Forced swim test (FST)
Animals were placed into a glass cylinder filled with water 23–25 °C for 6 min; animals were quickly removed at the end, dried, and returned to their warmed homecage. Each animal was run in two FST sessions (see Fig. 1a for timeline); the first session acutely stressed the animals, and the second session, 24 h after the first, was video recorded and scored for immobility in the last 4 min using Ethovision (version 11.5, Noldus).
Animals were individually assessed in their homecage by applying 200 µl of 10% sucrose to their dorsal coat. Animals were video recorded for 5 min and later scored for grooming behavior (licking, grooming with forepaws, and scratching).
Animals were sacrificed 45 min after drug administration, and cortices were rapidly dissected out and flash frozen on dry ice (Fig. S1A). RIP-Seq was modified from previous methods shown to significantly reduce background mRNA binding [23, 24].
Immunohistochemistry and in vivo proximity ligation assay (PLA)
Animals were deeply anesthetized 45 min after drug administration and underwent transcardial perfusion. Brains were sectioned 25 μm thick on a Leica SM2010F sliding microtome and put into cryoprotectant. Slices were permeabilized and blocked before overnight primary antibody incubation at 4 °C. Slices underwent a 2-h incubation at 37 °C (PLA) or RT (immunohistochemistry) in secondary antibodies, then incubated in ligase for 30 min at 37 °C (PLA). Finally, slices underwent the amplification/polymerase step for 2 h at 37 °C (PLA).
Cell culture and in vitro PLA
Primary neuronal hippocampal cultures were prepared from postnatal day 0–3 mouse pups from WT or Fmr1 KO mice according to previously published methods [11, 25,26,27]. Cells were plated between 70 and 100,000 per 12 mm on glass coverslips, and cultures were used at 18–21 days in vitro. Drug treatments were done in media. Fixed neurons were blocked and permeabilized and then incubated with primary antibodies for 1 h at RT, followed by secondary antibody incubation for 1 h at RT (immunocytochemistry) or 37 °C (PLA). PLA coverslips were then incubated with ligation solution for 30 min at 37 °C, followed by incubation in amplification/polymerase buffer for 100 min at 37 °C.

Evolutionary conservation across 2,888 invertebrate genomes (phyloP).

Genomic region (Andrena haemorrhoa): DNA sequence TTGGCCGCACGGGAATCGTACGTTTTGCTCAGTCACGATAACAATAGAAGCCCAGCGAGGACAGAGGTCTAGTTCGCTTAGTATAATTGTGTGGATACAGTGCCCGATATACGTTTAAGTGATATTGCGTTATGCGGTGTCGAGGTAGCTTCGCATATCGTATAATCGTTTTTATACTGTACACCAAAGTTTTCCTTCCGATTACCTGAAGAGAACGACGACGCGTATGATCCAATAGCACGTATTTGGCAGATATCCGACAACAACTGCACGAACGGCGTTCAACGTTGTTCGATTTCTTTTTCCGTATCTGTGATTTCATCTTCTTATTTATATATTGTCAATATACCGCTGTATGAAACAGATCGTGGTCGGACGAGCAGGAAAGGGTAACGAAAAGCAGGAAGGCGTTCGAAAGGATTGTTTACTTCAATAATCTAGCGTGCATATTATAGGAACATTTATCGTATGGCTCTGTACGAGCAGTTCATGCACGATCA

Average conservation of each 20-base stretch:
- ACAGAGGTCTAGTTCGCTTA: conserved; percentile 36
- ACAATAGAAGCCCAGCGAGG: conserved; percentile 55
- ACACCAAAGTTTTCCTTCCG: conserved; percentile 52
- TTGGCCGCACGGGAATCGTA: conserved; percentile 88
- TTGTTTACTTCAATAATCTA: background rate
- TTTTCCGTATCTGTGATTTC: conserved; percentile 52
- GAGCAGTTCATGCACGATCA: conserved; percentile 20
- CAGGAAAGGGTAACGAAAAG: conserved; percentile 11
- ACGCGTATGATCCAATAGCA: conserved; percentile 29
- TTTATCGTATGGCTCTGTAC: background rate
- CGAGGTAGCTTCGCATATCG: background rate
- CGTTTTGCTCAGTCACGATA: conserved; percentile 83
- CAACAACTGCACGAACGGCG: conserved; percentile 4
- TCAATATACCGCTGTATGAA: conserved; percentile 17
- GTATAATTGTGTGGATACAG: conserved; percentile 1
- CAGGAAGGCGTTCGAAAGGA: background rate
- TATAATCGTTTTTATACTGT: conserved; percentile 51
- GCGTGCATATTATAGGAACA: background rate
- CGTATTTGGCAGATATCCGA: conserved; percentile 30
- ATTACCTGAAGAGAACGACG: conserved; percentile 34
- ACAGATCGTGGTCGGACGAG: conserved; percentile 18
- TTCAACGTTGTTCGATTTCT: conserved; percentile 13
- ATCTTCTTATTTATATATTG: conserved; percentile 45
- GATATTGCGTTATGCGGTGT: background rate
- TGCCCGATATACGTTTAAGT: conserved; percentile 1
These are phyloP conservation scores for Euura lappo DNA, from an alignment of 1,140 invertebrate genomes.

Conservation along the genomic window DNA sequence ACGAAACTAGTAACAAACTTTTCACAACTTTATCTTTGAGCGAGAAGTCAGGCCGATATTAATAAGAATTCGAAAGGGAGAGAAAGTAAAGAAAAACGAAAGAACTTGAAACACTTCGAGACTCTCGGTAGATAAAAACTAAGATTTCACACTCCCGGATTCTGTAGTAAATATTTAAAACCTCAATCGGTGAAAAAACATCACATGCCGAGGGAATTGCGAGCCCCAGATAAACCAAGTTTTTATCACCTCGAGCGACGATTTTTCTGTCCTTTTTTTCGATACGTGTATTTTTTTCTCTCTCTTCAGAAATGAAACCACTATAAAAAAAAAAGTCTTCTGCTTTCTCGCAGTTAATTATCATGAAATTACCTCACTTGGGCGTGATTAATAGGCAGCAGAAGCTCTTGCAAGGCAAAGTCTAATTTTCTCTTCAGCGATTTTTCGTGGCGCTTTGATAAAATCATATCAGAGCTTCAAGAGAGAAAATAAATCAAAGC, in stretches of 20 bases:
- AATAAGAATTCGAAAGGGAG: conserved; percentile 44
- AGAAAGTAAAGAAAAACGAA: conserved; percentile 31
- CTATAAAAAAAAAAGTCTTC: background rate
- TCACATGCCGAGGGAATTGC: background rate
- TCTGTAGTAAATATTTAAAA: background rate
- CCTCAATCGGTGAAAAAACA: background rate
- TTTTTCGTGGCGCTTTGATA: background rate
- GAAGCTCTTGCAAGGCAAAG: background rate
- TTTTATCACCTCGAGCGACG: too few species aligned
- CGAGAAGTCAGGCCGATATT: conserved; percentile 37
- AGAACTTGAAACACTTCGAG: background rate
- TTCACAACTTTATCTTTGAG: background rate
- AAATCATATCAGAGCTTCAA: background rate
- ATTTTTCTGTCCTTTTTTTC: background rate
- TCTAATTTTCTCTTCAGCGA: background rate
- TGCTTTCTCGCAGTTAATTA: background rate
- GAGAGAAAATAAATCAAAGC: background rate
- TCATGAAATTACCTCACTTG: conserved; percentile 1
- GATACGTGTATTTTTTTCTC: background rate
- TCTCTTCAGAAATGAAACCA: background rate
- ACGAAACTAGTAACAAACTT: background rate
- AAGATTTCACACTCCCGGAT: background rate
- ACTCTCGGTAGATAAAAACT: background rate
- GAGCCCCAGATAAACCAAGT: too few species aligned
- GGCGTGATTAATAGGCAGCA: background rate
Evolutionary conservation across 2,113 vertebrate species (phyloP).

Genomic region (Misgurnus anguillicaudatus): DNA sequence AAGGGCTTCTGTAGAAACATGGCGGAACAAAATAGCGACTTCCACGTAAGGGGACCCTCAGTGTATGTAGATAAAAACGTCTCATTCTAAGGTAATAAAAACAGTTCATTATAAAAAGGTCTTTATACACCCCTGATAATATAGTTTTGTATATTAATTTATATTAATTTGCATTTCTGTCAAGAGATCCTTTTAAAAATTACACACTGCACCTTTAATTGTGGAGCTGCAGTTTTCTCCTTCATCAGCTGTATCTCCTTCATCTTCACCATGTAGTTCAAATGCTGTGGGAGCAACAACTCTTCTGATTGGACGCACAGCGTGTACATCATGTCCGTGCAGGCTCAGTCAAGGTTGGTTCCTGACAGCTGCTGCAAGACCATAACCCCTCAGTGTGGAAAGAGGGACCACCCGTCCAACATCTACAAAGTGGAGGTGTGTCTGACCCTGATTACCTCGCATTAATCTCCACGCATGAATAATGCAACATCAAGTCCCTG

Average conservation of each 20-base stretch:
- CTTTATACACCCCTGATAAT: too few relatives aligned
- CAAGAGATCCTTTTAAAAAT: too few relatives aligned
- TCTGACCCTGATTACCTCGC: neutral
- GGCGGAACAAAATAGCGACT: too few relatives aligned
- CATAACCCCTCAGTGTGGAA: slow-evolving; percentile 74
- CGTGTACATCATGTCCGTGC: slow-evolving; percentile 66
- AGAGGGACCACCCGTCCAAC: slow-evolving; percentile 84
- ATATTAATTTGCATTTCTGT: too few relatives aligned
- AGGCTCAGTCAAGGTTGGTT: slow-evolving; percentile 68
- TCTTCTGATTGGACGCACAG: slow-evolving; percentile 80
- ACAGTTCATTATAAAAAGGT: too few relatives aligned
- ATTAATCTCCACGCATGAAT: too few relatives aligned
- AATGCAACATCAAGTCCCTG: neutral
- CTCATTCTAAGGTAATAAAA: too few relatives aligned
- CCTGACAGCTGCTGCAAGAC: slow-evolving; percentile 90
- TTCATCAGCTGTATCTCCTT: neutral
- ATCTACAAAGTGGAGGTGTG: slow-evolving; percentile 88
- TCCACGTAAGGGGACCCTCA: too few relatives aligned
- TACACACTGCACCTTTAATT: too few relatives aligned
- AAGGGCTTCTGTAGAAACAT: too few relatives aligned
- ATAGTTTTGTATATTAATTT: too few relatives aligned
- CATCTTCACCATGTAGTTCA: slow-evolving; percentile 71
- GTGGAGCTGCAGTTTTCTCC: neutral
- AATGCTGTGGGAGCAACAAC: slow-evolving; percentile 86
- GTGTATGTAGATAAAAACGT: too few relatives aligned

Microscopy and analysis
All images within a given experiment were acquired and analyzed using the same settings with a Nikon A1plus confocal microscope. Images were analyzed with Nikon NIS-Elements AR (version 4.40.00).
Prism (version 7.05, GraphPad) was used for all statistical analyses. Statistical comparisons were made using Student’s t test, one-way analysis of variance (ANOVA), or two-way ANOVA where appropriate. Newman–Keuls post hoc tests were performed in the event of significant ANOVAs. Outliers were determined using Grubbs’ test (α = 0.05). All data are expressed as mean ± standard error of the mean (SEM).
The rapid antidepressant behavioral effects of Ro-25-6981 require FMRP expression